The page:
109. Transcript of Telephone Conversation Between Secretary of State Rogers and the President’s Assistant for National Security Affairs (Kissinger)1

K: Hello.

R: Henry.

K: Yes, Bill.

R: I noticed we got a telegram from Kennedy in NATO 2 saying that our allies are somewhat concerned about the Ziegler briefing3 saying that you are going to talk about European Security Conference …

K: He didn’t say that. I looked at the text; we’re not going to talk about the European Security Conference. There’s no way it could be discussed.

R: What did he mean by European security? Just general?

K: Well he said all the topics that were covered at the summit but in a general way be covered.

R: But he also mentioned European security.

K: I thought all he said was European problems.

R: No, he said European security.

K: Well at any rate it will not be discussed.

R: What about Mutual Balanced Force Reductions?

K: Unless they raise it we’re in no position to discuss it. we’ve just had an exchange there.

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R: Well what I would like to just say is that it’s not going to be discussed and if you could just—if the subject comes up—say we’re not ready to discuss it yet, that would make it easier because then we could just tell our NATO allies that these subjects were not going to be discussed. On SALT we could say that we’re going to continue to have the briefings that we’ve had in the past so that if you talked about SALT we could just say well anything that’s discussed about SALT you’ll be briefed on by Gerry Smith just the way you have been in the past.

K: Well, if they mentioned—if they had another thought for example about this approach and raised that issue with us that we’ve already approached them on, there will be no discussion on the substance on Mutual Balanced Force Reductions. That you can certainly tell them. We don’t have a position.

R: And on the Conference on European Security we just say we’re not prepared to discuss it yet, are we?

K: That’s right.

R: Even if they raised it?

K: You mean the substance?

R: Yeh.

K: I don’t—we don’t have a substantive position.

R: No, but what they’re worried about in NATO is that you’ll—it’s not so much who raises it as whether you’ll talk about it or not. If we’re in a position to tell them that this is a subject that You’re not going to talk about then we wouldn’t …

K: Hold on a second the President is calling.

(Kissinger takes the President’s call.)

K: Hello. Well, why don’t you send a cable over that you want to send and let me see what it says. If I have any concerns with it I’ll tell you.

R: OK. I think it is important to do that because they were upset the last time on it. They claimed that you’d said that we negotiated a communiqué for three or four months4 and so they felt that we had sort of misled them. When I told them we hadn’t agreed on anything yet …5

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K: My briefings were on the public record and I never said three or four months.

R: Well whatever it was. All I’m saying is that they were concerned. They had a couple of meetings and talked about it and so forth and I sent them a telegram saying there was nothing for them to worry about. I just want to reassure them that’s all.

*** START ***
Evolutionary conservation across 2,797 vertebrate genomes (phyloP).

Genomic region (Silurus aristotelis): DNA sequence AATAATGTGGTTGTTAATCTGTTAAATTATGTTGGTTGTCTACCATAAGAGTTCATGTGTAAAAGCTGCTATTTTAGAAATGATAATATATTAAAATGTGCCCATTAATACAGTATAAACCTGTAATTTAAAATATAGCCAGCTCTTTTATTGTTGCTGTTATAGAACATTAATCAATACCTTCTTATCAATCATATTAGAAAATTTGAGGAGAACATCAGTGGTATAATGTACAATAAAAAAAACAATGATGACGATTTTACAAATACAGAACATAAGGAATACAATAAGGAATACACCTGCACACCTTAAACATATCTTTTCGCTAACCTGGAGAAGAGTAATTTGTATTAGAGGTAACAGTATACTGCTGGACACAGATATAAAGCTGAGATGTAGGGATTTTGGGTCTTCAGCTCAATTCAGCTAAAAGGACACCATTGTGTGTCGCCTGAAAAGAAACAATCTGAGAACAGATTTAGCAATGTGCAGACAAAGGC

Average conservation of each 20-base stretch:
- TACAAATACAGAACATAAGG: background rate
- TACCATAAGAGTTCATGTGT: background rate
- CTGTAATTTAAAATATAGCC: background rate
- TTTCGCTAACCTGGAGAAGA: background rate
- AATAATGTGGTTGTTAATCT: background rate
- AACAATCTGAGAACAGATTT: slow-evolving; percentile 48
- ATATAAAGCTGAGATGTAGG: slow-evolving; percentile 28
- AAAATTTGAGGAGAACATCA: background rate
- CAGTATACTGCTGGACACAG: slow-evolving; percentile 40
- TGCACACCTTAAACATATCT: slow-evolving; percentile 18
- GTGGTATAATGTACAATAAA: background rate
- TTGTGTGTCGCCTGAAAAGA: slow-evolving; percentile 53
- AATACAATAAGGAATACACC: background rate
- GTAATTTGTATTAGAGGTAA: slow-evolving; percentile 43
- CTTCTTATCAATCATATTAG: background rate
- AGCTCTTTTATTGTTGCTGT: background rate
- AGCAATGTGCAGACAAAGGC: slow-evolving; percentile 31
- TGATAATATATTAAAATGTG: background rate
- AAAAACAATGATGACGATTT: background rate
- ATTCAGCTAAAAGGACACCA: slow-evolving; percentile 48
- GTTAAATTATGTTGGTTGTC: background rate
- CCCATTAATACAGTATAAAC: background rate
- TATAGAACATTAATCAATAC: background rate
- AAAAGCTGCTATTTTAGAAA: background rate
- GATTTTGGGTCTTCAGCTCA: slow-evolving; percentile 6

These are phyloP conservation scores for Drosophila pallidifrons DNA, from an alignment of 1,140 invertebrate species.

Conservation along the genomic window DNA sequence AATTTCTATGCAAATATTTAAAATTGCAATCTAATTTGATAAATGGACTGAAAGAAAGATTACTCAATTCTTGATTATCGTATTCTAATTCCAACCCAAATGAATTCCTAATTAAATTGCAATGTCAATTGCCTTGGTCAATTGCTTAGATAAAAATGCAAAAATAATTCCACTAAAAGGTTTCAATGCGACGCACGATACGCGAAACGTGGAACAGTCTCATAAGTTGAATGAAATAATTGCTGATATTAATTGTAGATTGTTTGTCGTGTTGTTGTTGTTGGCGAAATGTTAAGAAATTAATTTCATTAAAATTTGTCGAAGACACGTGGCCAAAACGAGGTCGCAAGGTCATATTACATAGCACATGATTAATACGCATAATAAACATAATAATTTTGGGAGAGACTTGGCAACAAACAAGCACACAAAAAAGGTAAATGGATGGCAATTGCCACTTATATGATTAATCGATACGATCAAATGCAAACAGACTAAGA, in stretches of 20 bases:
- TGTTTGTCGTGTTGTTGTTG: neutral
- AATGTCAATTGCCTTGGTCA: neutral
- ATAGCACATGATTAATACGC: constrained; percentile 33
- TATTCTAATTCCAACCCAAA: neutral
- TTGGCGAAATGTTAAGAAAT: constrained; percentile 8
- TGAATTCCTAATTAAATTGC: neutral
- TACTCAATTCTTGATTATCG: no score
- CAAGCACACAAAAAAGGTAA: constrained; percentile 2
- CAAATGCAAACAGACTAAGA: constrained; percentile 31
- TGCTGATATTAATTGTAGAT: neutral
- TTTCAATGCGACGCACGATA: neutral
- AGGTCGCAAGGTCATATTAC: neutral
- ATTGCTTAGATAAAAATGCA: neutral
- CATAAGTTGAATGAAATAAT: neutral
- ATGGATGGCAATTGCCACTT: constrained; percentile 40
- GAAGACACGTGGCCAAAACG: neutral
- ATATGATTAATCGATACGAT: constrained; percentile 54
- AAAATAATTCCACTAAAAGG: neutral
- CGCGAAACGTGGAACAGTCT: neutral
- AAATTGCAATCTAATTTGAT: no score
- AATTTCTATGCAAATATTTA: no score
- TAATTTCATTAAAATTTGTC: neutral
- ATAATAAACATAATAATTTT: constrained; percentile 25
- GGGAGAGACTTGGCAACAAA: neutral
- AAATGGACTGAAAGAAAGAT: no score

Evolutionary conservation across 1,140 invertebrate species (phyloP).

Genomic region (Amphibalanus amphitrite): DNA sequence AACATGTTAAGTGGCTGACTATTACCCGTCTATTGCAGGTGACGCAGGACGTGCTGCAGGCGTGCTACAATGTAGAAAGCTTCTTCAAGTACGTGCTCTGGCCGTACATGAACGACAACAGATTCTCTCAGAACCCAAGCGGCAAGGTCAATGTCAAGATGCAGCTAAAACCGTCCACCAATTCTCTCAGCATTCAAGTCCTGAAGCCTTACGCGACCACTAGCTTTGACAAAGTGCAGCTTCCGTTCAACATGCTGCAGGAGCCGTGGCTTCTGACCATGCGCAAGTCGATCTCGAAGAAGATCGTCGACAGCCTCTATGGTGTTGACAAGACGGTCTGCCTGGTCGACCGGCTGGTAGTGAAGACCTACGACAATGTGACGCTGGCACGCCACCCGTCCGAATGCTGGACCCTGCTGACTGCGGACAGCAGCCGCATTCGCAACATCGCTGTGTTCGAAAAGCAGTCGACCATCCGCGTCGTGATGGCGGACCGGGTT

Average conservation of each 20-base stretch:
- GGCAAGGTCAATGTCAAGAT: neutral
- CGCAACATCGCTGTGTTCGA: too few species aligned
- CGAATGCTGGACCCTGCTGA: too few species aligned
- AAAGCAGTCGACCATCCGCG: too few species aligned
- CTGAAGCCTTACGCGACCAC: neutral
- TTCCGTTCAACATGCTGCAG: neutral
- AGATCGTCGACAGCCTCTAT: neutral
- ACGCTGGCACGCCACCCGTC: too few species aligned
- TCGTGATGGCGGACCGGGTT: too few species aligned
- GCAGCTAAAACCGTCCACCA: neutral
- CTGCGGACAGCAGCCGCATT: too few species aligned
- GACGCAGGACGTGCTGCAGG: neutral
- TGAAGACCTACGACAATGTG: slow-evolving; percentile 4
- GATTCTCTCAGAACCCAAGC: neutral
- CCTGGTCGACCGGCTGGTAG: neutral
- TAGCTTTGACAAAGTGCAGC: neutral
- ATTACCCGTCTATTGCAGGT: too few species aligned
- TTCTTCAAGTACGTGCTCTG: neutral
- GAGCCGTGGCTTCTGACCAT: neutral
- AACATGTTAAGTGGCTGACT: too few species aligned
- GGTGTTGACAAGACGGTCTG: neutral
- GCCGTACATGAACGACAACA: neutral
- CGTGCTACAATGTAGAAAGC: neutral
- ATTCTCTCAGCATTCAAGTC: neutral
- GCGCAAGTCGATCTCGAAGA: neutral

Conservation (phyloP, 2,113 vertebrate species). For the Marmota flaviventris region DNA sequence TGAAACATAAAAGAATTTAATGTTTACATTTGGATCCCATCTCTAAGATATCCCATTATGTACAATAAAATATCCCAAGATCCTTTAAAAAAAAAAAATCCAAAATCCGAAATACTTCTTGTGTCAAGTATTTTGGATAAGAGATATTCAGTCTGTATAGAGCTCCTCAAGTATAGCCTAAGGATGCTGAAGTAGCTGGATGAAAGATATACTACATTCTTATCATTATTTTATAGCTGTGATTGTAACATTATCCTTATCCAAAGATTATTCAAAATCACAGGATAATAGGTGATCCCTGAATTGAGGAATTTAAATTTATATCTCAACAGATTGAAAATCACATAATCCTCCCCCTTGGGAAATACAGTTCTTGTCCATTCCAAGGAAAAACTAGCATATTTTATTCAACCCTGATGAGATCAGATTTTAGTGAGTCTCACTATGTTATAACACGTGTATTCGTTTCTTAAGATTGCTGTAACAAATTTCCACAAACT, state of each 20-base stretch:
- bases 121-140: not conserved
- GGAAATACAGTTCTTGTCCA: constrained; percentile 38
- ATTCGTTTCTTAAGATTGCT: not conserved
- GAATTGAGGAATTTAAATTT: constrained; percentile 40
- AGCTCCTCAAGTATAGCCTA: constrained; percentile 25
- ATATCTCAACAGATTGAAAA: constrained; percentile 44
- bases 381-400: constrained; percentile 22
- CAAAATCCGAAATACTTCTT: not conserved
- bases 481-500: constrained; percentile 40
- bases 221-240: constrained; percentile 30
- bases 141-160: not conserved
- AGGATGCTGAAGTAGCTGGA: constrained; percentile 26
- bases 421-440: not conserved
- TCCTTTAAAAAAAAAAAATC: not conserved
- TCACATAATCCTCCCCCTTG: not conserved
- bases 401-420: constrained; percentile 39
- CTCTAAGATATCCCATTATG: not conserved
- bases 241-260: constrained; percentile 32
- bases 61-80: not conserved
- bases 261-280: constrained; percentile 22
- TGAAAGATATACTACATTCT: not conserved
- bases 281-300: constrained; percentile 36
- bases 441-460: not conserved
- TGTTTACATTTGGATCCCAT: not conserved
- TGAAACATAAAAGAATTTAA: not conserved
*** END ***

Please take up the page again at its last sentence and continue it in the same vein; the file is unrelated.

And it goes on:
K: Well, let me see the cable and I’ll …

[Omitted here is discussion of the Olympics and Kissinger’s schedule.]

  1. Source: National Archives, Nixon Presidential Materials, Henry A. Kissinger Telephone Transcripts (Telcons), Box 15, Chronological File. No classification marking.
  2. In telegram 3570 from USNATO, September 6, Ambassador Kennedy reported: “I am seriously concerned about the impact of the Kissinger visit [to Moscow] on our European allies. We need to deal with them seriously and quickly if we are to avoid suspicions and the likelihood of unpleasant repercussions in the pre-electoral period. News reports in Europe are already widely citing White House sources to the effect that he will talk with the Russians about matters of immediate concern to the Allies, including CSCE, MBFR, and SALT.” (Ibid., NSC Files, Kissinger Office Files, Box 24, Trip Files, HAK’s Germany, Moscow, London and Paris Trip, Sept. 9–15, 1972, Misc. Cables and Documents)
  3. The New York Times reported on September 6: “Ronald L. Ziegler, the White House press secretary, said at a briefing that Mr. Kissinger would confer with West German leaders on his way to Moscow…. Mr. Ziegler said that one of the primary topics on Mr. Kissinger’s agenda in Moscow would be the war in Vietnam…. It was also assumed here that Mr. Kissinger would discuss a variety of East-West matters in both West Germany and in Moscow, including tentative plans for a conference on European security and the question of mutual and balanced force reductions.” (New York Times, September 6, 1972, p. 3)
  4. See Document 100.
  5. On May 5, Rogers briefed the North Atlantic Council in Brussels on the upcoming summit meeting in Moscow. In telegram Secto 31 from Brussels, May 5, the Mission summarized the ensuing discussion by the NAC members: “They emphasized importance of maintaining alliance solidarity and reaching as much substantive agreement as possible before summit. At close of meeting, the Secretary said that he very much appreciated receiving points of view of the Allies, and that they will be taken fully into account in making final plans for the President’s visit.” (National Archives, RG 59, Conference Files, 1966–72, Entry 3051B, Box 102, CF 488) The text of Rogers’s statement to the NAC on Nixon’s Moscow visit is in telegram 2010 from USNATO, May 5; ibid.